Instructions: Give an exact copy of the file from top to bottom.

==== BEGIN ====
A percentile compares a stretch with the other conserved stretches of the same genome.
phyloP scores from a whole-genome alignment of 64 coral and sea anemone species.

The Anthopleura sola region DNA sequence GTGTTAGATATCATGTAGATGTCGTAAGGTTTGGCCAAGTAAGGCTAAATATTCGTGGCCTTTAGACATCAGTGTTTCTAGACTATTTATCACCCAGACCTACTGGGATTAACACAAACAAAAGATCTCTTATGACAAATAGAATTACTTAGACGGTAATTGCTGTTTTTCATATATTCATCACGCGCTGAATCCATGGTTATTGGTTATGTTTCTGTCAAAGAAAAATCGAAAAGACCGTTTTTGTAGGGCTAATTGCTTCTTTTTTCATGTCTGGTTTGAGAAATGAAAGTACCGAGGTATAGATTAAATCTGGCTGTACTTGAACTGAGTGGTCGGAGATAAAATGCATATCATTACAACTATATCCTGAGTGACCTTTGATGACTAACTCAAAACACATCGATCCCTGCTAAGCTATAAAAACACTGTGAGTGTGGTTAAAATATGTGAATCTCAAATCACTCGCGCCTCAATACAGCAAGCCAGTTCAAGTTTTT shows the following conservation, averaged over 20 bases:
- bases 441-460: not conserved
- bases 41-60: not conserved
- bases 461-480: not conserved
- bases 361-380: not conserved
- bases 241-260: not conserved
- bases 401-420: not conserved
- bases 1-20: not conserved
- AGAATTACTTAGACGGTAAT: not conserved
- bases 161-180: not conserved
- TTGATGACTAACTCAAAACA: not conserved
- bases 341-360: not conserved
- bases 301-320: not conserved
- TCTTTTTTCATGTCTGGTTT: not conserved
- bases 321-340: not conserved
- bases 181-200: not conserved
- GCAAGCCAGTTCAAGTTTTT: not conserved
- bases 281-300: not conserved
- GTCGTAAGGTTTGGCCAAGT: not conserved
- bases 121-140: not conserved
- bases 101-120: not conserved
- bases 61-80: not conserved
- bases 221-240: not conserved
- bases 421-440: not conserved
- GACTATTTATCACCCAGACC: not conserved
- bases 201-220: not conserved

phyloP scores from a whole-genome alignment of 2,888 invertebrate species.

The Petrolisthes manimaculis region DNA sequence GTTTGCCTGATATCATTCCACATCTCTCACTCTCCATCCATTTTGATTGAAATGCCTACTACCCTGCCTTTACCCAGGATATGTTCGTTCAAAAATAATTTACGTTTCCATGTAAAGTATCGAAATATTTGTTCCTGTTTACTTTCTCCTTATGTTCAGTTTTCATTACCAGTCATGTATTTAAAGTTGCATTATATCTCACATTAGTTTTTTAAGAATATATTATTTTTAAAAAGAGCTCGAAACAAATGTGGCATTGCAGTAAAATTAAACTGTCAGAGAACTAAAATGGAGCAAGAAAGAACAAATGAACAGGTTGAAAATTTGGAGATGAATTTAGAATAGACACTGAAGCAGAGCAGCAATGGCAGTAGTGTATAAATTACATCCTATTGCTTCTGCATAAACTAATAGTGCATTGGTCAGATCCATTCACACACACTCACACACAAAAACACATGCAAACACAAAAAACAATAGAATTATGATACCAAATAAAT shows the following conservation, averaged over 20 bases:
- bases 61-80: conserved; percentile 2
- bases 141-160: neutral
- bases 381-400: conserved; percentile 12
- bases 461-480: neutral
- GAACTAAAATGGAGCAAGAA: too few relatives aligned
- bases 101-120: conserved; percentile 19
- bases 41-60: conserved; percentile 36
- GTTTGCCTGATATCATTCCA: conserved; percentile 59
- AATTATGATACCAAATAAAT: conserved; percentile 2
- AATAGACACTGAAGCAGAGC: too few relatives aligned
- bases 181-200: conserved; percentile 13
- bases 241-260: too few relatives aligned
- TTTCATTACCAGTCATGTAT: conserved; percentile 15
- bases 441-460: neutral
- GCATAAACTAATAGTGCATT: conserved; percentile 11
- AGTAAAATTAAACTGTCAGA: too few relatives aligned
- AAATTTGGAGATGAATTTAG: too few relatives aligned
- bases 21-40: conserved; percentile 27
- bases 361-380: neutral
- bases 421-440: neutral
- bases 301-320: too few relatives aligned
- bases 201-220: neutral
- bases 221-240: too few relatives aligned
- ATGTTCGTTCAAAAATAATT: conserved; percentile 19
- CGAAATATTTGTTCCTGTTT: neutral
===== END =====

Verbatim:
A percentile compares a stretch with the other conserved stretches of the same genome.
phyloP scores from a whole-genome alignment of 64 coral and sea anemone species.

The Anthopleura sola region DNA sequence GTGTTAGATATCATGTAGATGTCGTAAGGTTTGGCCAAGTAAGGCTAAATATTCGTGGCCTTTAGACATCAGTGTTTCTAGACTATTTATCACCCAGACCTACTGGGATTAACACAAACAAAAGATCTCTTATGACAAATAGAATTACTTAGACGGTAATTGCTGTTTTTCATATATTCATCACGCGCTGAATCCATGGTTATTGGTTATGTTTCTGTCAAAGAAAAATCGAAAAGACCGTTTTTGTAGGGCTAATTGCTTCTTTTTTCATGTCTGGTTTGAGAAATGAAAGTACCGAGGTATAGATTAAATCTGGCTGTACTTGAACTGAGTGGTCGGAGATAAAATGCATATCATTACAACTATATCCTGAGTGACCTTTGATGACTAACTCAAAACACATCGATCCCTGCTAAGCTATAAAAACACTGTGAGTGTGGTTAAAATATGTGAATCTCAAATCACTCGCGCCTCAATACAGCAAGCCAGTTCAAGTTTTT shows the following conservation, averaged over 20 bases:
- bases 441-460: not conserved
- bases 41-60: not conserved
- bases 461-480: not conserved
- bases 361-380: not conserved
- bases 241-260: not conserved
- bases 401-420: not conserved
- bases 1-20: not conserved
- AGAATTACTTAGACGGTAAT: not conserved
- bases 161-180: not conserved
- TTGATGACTAACTCAAAACA: not conserved
- bases 341-360: not conserved
- bases 301-320: not conserved
- TCTTTTTTCATGTCTGGTTT: not conserved
- bases 321-340: not conserved
- bases 181-200: not conserved
- GCAAGCCAGTTCAAGTTTTT: not conserved
- bases 281-300: not conserved
- GTCGTAAGGTTTGGCCAAGT: not conserved
- bases 121-140: not conserved
- bases 101-120: not conserved
- bases 61-80: not conserved
- bases 221-240: not conserved
- bases 421-440: not conserved
- GACTATTTATCACCCAGACC: not conserved
- bases 201-220: not conserved

phyloP scores from a whole-genome alignment of 2,888 invertebrate species.

The Petrolisthes manimaculis region DNA sequence GTTTGCCTGATATCATTCCACATCTCTCACTCTCCATCCATTTTGATTGAAATGCCTACTACCCTGCCTTTACCCAGGATATGTTCGTTCAAAAATAATTTACGTTTCCATGTAAAGTATCGAAATATTTGTTCCTGTTTACTTTCTCCTTATGTTCAGTTTTCATTACCAGTCATGTATTTAAAGTTGCATTATATCTCACATTAGTTTTTTAAGAATATATTATTTTTAAAAAGAGCTCGAAACAAATGTGGCATTGCAGTAAAATTAAACTGTCAGAGAACTAAAATGGAGCAAGAAAGAACAAATGAACAGGTTGAAAATTTGGAGATGAATTTAGAATAGACACTGAAGCAGAGCAGCAATGGCAGTAGTGTATAAATTACATCCTATTGCTTCTGCATAAACTAATAGTGCATTGGTCAGATCCATTCACACACACTCACACACAAAAACACATGCAAACACAAAAAACAATAGAATTATGATACCAAATAAAT shows the following conservation, averaged over 20 bases:
- bases 61-80: conserved; percentile 2
- bases 141-160: neutral
- bases 381-400: conserved; percentile 12
- bases 461-480: neutral
- GAACTAAAATGGAGCAAGAA: too few relatives aligned
- bases 101-120: conserved; percentile 19
- bases 41-60: conserved; percentile 36
- GTTTGCCTGATATCATTCCA: conserved; percentile 59
- AATTATGATACCAAATAAAT: conserved; percentile 2
- AATAGACACTGAAGCAGAGC: too few relatives aligned
- bases 181-200: conserved; percentile 13
- bases 241-260: too few relatives aligned
- TTTCATTACCAGTCATGTAT: conserved; percentile 15
- bases 441-460: neutral
- GCATAAACTAATAGTGCATT: conserved; percentile 11
- AGTAAAATTAAACTGTCAGA: too few relatives aligned
- AAATTTGGAGATGAATTTAG: too few relatives aligned
- bases 21-40: conserved; percentile 27
- bases 361-380: neutral
- bases 421-440: neutral
- bases 301-320: too few relatives aligned
- bases 201-220: neutral
- bases 221-240: too few relatives aligned
- ATGTTCGTTCAAAAATAATT: conserved; percentile 19
- CGAAATATTTGTTCCTGTTT: neutral